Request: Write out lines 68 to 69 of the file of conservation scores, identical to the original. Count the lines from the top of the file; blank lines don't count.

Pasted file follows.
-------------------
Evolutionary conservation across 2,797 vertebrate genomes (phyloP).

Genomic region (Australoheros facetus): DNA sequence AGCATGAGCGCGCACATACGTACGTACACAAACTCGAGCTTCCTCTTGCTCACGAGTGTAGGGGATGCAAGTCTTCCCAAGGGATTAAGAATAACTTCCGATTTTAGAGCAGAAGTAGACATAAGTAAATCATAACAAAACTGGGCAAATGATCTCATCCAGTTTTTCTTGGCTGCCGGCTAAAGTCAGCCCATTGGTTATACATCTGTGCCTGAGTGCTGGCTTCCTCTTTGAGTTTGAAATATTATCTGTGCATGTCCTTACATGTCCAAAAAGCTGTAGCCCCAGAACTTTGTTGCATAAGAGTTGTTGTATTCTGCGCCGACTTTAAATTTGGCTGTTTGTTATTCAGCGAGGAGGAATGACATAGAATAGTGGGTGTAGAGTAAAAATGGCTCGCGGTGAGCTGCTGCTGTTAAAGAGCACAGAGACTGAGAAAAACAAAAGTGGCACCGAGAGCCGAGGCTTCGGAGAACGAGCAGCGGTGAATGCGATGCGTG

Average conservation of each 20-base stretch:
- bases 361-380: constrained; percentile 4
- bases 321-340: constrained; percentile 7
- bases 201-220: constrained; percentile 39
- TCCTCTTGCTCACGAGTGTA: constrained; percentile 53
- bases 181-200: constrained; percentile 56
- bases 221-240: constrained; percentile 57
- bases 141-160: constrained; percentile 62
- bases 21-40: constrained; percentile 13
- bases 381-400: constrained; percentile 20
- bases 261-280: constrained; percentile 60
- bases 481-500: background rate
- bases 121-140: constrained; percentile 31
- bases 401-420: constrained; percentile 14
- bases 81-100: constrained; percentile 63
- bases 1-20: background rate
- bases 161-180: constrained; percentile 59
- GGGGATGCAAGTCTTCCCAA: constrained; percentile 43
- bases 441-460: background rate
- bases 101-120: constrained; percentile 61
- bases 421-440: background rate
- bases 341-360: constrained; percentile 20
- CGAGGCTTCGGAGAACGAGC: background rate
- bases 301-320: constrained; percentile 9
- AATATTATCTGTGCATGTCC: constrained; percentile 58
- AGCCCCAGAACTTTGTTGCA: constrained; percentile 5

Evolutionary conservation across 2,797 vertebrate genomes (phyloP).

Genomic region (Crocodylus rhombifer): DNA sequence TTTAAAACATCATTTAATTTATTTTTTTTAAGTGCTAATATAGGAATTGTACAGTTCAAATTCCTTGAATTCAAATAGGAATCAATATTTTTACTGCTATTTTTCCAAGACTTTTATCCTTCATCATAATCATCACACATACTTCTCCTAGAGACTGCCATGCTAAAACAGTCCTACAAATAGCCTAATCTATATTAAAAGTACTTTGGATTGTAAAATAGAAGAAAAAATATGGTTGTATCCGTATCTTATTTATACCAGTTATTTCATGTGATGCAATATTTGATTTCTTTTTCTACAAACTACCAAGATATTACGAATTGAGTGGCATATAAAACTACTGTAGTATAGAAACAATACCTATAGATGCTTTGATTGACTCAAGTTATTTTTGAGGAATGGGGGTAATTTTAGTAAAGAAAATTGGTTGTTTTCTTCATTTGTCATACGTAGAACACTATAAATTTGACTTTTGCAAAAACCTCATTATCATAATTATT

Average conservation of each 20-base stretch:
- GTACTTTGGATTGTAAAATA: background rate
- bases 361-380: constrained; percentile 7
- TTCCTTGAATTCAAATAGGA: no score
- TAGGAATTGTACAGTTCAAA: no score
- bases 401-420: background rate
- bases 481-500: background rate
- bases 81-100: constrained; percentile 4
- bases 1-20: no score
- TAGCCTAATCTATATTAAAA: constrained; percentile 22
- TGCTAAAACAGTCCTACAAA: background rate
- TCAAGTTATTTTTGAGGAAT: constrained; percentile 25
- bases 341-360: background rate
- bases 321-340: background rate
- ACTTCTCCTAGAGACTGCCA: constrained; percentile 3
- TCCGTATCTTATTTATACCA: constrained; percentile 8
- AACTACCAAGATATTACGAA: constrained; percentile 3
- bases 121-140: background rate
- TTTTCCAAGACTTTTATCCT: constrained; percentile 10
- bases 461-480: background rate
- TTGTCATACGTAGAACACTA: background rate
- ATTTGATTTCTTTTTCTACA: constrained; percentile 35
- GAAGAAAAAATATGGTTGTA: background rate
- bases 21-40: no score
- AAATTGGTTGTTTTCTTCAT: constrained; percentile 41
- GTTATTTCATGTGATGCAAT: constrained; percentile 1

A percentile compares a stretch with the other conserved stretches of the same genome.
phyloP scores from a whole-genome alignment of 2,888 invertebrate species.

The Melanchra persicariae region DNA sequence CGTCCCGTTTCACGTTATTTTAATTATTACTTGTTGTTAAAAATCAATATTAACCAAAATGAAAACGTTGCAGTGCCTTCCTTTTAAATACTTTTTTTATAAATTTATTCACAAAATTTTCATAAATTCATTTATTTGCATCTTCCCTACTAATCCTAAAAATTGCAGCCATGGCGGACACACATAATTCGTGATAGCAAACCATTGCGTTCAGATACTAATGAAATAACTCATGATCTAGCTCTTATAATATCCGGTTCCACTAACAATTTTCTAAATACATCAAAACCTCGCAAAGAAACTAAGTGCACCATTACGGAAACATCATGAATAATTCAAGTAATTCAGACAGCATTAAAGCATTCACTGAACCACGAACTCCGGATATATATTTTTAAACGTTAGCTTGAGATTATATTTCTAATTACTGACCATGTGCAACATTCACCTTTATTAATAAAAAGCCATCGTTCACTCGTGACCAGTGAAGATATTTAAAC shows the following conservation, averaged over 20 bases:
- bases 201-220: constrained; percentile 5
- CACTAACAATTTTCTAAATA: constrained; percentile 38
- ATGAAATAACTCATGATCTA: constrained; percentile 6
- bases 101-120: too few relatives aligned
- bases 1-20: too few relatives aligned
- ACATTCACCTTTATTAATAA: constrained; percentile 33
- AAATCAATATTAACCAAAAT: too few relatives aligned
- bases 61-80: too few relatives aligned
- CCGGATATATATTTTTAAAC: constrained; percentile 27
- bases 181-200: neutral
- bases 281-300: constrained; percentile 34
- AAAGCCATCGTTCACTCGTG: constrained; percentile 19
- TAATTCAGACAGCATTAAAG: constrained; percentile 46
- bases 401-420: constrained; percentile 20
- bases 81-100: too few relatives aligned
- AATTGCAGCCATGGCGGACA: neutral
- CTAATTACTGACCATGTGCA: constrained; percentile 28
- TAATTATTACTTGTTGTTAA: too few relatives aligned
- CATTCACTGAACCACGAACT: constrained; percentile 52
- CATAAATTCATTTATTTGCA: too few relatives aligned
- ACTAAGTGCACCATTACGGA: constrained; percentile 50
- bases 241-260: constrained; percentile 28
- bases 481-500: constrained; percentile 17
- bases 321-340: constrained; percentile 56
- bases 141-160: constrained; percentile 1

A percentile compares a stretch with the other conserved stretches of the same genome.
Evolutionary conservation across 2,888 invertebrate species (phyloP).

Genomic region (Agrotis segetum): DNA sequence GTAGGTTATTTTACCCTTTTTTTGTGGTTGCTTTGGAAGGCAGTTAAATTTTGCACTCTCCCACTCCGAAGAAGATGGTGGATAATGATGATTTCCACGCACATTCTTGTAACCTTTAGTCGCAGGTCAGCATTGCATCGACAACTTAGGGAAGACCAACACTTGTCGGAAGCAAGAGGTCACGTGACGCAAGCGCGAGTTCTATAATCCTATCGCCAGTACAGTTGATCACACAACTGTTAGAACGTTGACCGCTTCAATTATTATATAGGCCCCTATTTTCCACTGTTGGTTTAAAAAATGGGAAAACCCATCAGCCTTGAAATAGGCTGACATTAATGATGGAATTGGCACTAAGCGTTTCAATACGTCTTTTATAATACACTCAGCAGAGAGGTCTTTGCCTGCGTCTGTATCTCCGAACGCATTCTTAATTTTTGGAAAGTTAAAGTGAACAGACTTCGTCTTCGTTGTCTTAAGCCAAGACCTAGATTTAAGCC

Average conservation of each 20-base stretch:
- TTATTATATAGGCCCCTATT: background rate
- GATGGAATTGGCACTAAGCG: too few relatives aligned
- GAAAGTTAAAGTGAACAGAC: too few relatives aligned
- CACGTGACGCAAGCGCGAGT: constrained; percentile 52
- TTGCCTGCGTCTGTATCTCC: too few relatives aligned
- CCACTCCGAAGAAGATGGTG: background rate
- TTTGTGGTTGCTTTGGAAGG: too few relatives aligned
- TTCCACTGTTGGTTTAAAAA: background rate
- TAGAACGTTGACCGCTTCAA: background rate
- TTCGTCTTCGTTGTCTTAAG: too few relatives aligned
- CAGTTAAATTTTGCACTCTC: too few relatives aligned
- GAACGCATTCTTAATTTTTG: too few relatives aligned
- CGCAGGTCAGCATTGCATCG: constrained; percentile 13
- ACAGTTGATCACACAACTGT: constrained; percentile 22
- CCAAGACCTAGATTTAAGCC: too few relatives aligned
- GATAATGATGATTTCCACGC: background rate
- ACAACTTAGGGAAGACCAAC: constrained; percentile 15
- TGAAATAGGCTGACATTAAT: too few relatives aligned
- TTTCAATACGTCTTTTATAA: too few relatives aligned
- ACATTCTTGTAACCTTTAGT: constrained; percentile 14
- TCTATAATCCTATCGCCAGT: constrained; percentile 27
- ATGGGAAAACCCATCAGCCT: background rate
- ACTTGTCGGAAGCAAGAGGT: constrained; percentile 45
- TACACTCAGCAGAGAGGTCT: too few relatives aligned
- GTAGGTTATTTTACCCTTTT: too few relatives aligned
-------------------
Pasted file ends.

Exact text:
- CCGGATATATATTTTTAAAC: constrained; percentile 27
- bases 181-200: neutral